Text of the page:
For Dasha, it is important for her to be in competitions. To have this adrenaline inside (her). I think the best preparation for her US Open is to play here (in Canada). Every single tournament to me is important, every match she plays is important for her improvement. That’s why we are here and next week we are going to be at the US Open. It’s going to be what it’s going to be. The most important (thing) is to play in the present.
UBITENNIS: What do you think of Daria’s US Open draw? She has only managed to reach the fourth round in New York once in her career so far.
MARTINEZ: The draw is always tough. The first match is super tough and the second match is super tough. So there are no easy matches.
There are many good players, it depends on the part of their career…. we will see. Dasha right now is in a good shape. I like to see the present – not the past or the future. She did this in the past (reach round four) and I hope every single year she is going to be better and better.
UBITENNIS: I understand that your main job is to work on Daria’s physical training. How does she manage the mental side of being an athlete?
MARTINEZ: I am trying to help her both ways because I think I can with my experience as a coach and as a player. We are talking a lot about tennis, the technical and tactical side. But also about how to manage situations in matches, how to see the light and these kinds of things. I am trying to support her in both ways.
Physically, tennistally and mentally. This is how I work with her. She is a very tough player mentally and tennistically.
Kasatkina is the 10th seed at the US Open and will begin her campaign against Great Britain’s Harriet Dart. In her section of the draw, she could play Veronika Kudermetova in the third round followed by Jabeur.
Travelling across tennis, relationships and life with John Lloyd
Ubaldo Scanagatta spoke to John Lloyd about a series of topics on his professional and personal life.
In an exclusive talk with Ubitennis founder Ubaldo Scanagatta, John Lloyd, former British No.1 and Davis Cup Captain provides insights on tennis, a changing world and his personal history
Edited by Kingsley Elliot Kaye
Wimbledon and the recent publication of “Dear John”, John Lloyd’s autobiography, set up the occasion for Ubitennis to meet up with John Lloyd and have a long talk which embraced four decades of tennis and personal anecdotes.
“Friend” is the word which most often recurs in John’s tales and unveils his unique empathy in his relating to people, to life. Always eager to embrace new experiences, yet loyal to his past.
Indeed, John Lloyds’ best run in a major was halted by a friend. In 1977, in fact, he reached the final at the Australian Open, which he lost in five sets to Vitas Gerulatis:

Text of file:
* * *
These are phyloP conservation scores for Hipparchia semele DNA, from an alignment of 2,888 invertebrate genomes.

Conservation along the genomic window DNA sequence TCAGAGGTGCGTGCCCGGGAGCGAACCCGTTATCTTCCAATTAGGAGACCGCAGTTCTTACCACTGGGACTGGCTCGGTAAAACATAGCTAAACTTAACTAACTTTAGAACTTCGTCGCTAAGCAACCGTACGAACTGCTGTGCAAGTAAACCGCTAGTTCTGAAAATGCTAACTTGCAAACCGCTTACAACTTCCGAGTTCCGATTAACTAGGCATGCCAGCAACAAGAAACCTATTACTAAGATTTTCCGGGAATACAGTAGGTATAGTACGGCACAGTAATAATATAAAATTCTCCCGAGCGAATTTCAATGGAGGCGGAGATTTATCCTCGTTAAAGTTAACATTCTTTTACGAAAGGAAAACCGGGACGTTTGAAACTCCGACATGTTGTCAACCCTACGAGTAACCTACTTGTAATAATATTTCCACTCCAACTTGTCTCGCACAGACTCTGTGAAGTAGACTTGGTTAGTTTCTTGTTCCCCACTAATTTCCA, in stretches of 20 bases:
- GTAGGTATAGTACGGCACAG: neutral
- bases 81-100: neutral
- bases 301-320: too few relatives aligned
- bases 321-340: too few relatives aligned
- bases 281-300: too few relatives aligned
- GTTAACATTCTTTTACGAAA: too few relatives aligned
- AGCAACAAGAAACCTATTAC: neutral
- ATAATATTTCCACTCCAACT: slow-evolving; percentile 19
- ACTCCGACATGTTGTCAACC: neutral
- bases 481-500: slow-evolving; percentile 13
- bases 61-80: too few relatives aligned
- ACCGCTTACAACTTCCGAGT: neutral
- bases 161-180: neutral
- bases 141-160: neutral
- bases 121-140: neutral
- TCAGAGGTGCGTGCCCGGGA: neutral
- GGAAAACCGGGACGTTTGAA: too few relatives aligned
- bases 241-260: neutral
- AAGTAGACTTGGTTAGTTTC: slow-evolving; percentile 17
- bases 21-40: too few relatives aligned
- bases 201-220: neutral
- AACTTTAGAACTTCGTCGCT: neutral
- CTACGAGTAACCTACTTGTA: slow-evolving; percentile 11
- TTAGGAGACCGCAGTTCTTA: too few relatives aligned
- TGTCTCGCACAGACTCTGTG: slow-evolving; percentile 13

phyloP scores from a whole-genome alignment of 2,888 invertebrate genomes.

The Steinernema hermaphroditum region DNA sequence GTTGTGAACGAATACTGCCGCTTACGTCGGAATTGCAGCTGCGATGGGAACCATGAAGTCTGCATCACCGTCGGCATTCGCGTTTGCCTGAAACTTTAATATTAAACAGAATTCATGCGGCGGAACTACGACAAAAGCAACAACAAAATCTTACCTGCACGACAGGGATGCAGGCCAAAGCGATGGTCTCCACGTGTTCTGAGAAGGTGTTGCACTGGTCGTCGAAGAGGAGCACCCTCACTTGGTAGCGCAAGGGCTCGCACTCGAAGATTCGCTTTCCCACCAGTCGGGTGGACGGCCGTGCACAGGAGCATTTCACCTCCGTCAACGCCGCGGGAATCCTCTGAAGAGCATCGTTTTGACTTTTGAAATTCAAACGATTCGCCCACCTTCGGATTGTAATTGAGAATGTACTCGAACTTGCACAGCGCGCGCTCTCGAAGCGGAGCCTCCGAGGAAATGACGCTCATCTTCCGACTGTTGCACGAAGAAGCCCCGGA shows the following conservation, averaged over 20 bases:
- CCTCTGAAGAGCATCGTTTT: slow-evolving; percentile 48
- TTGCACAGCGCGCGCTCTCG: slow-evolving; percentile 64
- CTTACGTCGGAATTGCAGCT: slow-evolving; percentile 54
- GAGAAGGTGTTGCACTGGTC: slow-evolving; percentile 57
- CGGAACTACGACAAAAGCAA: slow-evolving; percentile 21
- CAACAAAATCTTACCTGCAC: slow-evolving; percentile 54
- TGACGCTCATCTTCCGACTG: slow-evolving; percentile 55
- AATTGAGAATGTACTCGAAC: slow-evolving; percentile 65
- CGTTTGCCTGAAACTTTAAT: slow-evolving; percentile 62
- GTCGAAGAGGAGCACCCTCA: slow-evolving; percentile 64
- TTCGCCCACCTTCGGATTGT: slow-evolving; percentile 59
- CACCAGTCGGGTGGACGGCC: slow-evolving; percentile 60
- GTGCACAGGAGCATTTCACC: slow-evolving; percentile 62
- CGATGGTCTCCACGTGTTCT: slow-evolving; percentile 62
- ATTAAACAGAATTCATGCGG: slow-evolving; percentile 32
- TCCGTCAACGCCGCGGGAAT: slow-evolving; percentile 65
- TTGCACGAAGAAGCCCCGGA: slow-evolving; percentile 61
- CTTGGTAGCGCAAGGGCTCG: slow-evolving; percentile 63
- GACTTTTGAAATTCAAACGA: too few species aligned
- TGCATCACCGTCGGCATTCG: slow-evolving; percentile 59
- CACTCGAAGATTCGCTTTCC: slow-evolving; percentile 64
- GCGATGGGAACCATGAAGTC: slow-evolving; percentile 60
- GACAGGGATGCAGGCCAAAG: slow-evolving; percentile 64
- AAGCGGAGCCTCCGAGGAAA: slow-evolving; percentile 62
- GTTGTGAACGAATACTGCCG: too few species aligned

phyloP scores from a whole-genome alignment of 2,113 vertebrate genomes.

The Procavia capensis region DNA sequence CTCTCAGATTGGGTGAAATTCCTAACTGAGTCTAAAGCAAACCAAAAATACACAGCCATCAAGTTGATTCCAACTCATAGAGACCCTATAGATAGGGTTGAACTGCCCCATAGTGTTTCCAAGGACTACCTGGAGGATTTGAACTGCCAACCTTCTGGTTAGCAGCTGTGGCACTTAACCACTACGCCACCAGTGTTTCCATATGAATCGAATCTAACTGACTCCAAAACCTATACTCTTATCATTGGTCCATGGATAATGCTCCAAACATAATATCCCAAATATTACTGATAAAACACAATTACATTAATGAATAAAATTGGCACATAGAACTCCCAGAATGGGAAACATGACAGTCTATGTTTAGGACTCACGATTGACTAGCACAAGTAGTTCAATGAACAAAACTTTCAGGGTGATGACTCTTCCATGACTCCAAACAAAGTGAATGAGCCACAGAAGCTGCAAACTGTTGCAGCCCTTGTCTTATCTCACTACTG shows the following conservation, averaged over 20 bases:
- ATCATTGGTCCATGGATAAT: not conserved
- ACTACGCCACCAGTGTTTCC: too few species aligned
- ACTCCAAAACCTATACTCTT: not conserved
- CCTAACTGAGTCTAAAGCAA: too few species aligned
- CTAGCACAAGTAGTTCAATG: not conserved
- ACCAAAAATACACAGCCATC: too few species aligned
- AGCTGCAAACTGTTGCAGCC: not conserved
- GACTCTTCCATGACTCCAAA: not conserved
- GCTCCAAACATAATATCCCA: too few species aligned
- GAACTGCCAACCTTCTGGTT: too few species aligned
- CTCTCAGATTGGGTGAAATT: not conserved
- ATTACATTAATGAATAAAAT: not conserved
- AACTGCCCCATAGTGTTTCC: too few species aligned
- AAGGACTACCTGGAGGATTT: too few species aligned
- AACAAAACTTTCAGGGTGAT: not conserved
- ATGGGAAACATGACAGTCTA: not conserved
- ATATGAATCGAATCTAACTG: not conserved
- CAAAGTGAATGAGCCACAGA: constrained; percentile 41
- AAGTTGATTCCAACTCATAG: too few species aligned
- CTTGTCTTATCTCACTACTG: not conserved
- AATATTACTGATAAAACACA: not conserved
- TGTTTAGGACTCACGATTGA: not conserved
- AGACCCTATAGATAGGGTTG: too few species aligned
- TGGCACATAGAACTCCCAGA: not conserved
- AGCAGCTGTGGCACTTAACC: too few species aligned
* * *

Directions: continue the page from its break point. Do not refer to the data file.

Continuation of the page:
“The Slam in Australia wasn’t like it is now. It was still a big tournament, but some of the big players didn’t come over because it was over Christmas. I got to the final. I should have won that match. I lost in five sets to my friend Vitas, which was a big disappointment although if I was going to lose with someone, he’s the guy because, you know, he was a great guy. It was one of the saddest days when he passed away at 40 years old with that tragedy with the carbon dioxide poisoning.“
John is not a person who allows rear-view perspective to indulge in regrets, yet in terms of tennis he admits he regrets never managing to make a breakthrough at Wimbledon, where he says he always suffered from a self-inflicted pressure:
“For some reason at Wimbledon I never played my best tennis. I won two mixed doubles, which was great [in 1983 and in 1984 with Wendy Turnbull] but in singles I was always very disappointed with my performances. I had a couple of big wins. I beat my friend Roscoe Tanner when he was seeded number 3 and a lot of people thought he was going to win the title that year. I beat him on court number 1 but it was typical of my Wimbledon performances that I lost the next day to a German player called Karl Meiler who I should have beaten [after comfortably winning the first two sets he ended up losing in 9 7 in the fifth]. I let myself down after having one of the best wins of my career. And that was my Wimbledon story.“
“Dear John” was written with Phil Jones, BBC journalist, while the foreword is by a tennis great, and friend, Bjorn Borg:
“Bjorn is a good friend of mine. We’ve had many good times together when we played and also when we played on the senior tour. Bjorn is a lovely man and I called him up and asked him and he said no problem, I’d love to do it. We’ve had so many good stories. I’ve always thought he is one of the greatest champions of all time. I beat him once in Monte Carlo on clay [1975, 60 57 64, in the quarterfinals]. It was probably my best ever win although there are rumours he was out until four in the morning with some ladies…but that’s not my fault!“
When we mention how there was a moment when he became very popular also outside the world of tennis, owing to his romance with Chris Evert, John opens up about the difficulties in getting married so young and to a worldwide tennis star:
“We had some good times. We were married for 8 years but we were too young, both 24, on the tennis circuit, going to different places. If we had been married 10 years later we could have had a chance. We had some good times and some bad times, but we are still friends. I married into someone who was a huge legend. It was fortunate I was well known in Britain so I was used to having press around and that kind of stuff, but it was nothing like until I got married with Chris. It opened a lot of doors to me, to be honest. I met people I wouldn’t have met before. We went to wonderful places, met amazing people.“